Of the nearly eight billion people in the world, 84% have a religious affiliation. The biggest religion worldwide is Christianity, followed by Islam, Hinduism and Buddhism. Judaism and Sikhism make up the next biggest group. Despite the majority of the world having an affiliate religion, behind Christians, those who do not affiliate with a religion form the second largest group of people overall.
It is predicted that as the world population continues to grow, so too will the number of religious people, so although growing numbers of people identify as having no religion, the world is getting more religious which means everyone needs to be more aware of other people’s beliefs.
The vast majority of religions will have specific days and dates that hold the most significance for them, and regardless of which religion (if any) you follow, it pays no harm to learn a little bit more about what these key days mean to the people around you.
For Jewish people around the world, the holiest day of the calendar is called Yom Kippur. It is known as the Day of Atonement and is marked by a 25 hour fast. It marks the last of the 10 Days of Awe which – according to belief – is the period in which God decides every person’s fate and whether they shall live or die for the next year.
On the day of Yom Kippur, Jewish people repent for their sins and ask for forgiveness in the hope that God may show them mercy for the next year. If you have Jewish friends, family or colleagues, you can expect them to withdraw from work/socialising and commitments on this, their most sacred day.
Christians hold Good Friday and Easter Sunday as their most sacred days. Most of the world is Christian and Christian countries hold a majority which means many communities observe a bank holiday on these days. For orthodox Christians, much time is spent meditating and praying whilst remembering the sacrifice Jesus made when he was crucified on the cross to repent of the sins of mankind.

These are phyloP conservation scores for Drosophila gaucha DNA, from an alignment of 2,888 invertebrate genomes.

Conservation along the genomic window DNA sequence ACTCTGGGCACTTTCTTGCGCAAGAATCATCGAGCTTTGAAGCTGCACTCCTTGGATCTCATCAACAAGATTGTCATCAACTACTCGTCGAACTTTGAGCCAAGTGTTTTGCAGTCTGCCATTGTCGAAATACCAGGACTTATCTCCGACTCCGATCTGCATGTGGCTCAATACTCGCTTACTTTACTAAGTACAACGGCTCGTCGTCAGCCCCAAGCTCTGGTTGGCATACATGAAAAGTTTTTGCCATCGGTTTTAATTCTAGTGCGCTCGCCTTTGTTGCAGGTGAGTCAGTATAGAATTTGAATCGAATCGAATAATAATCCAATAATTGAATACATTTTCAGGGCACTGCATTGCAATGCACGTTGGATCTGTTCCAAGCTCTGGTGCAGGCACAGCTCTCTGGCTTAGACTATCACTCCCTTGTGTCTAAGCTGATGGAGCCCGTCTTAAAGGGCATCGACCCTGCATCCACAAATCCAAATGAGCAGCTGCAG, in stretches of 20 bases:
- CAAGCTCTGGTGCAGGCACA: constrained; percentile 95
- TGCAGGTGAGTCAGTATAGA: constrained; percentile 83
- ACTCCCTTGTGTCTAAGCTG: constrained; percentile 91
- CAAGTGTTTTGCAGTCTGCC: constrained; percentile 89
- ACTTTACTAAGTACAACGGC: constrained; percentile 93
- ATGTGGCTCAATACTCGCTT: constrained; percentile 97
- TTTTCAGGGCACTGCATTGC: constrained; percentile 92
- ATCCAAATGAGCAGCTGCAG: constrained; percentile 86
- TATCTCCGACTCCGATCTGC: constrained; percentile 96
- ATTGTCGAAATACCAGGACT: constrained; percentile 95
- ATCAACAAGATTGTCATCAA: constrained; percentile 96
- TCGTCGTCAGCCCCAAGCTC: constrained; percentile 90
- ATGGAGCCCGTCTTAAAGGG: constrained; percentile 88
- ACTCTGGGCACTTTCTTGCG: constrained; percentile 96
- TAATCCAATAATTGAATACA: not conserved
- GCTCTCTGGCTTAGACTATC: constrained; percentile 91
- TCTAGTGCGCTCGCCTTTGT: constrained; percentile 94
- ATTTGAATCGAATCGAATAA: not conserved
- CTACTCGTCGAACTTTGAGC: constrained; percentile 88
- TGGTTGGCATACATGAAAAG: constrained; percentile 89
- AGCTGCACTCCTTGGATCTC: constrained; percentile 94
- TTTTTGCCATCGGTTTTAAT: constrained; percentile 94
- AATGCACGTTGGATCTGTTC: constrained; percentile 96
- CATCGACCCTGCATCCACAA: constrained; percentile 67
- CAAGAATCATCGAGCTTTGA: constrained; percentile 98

Muslims hold Laylat al-Qadr as the most sacred time for it is on this day that they believe the Angel Jibril came down and descended upon Prophet Muhammad. It was during this night of power that the first words of the Qur’an – the Islamic holy book – were first revealed and the words of Allah were recited to mankind.
Laylat al-Qadr falls during the month of Ramadan which is a sacred time for Muslims everywhere, so it won’t be uncommon for your Muslim friends and colleagues to observe additional prayers during this time.
Unlike other major world religions, there is no specific day that holds more importance than others for Hindus. Hinduism is considered the world’s oldest religion and the biggest concentration of Hindus live in India. There are a number of notable dates, including Diwali which is the festival of light.
It signifies the successful victory of light over darkness. This is said to symbolise good winning over evil and knowledge winning instead of ignorance. Another notable date is Navaratri which is the nine night period of Ashvin which also celebrates good over evil.
For Buddhists, it is Vesak which is their holiest day. It is believed that on this day – the first full moon of Vesakha – the Buddha was born. Vesak is observed as a celebration of the Buddha’s birthday, but some also use it as a mark of his enlightenment.
It is celebrated in many ways, including going to the temple to pray, chanting, reflecting on the Buddha’s teachings, sharing food with people and releasing lanterns.
These are just five of the holy days for various religions you need to be aware of so that you can respectfully and appropriately support those around you.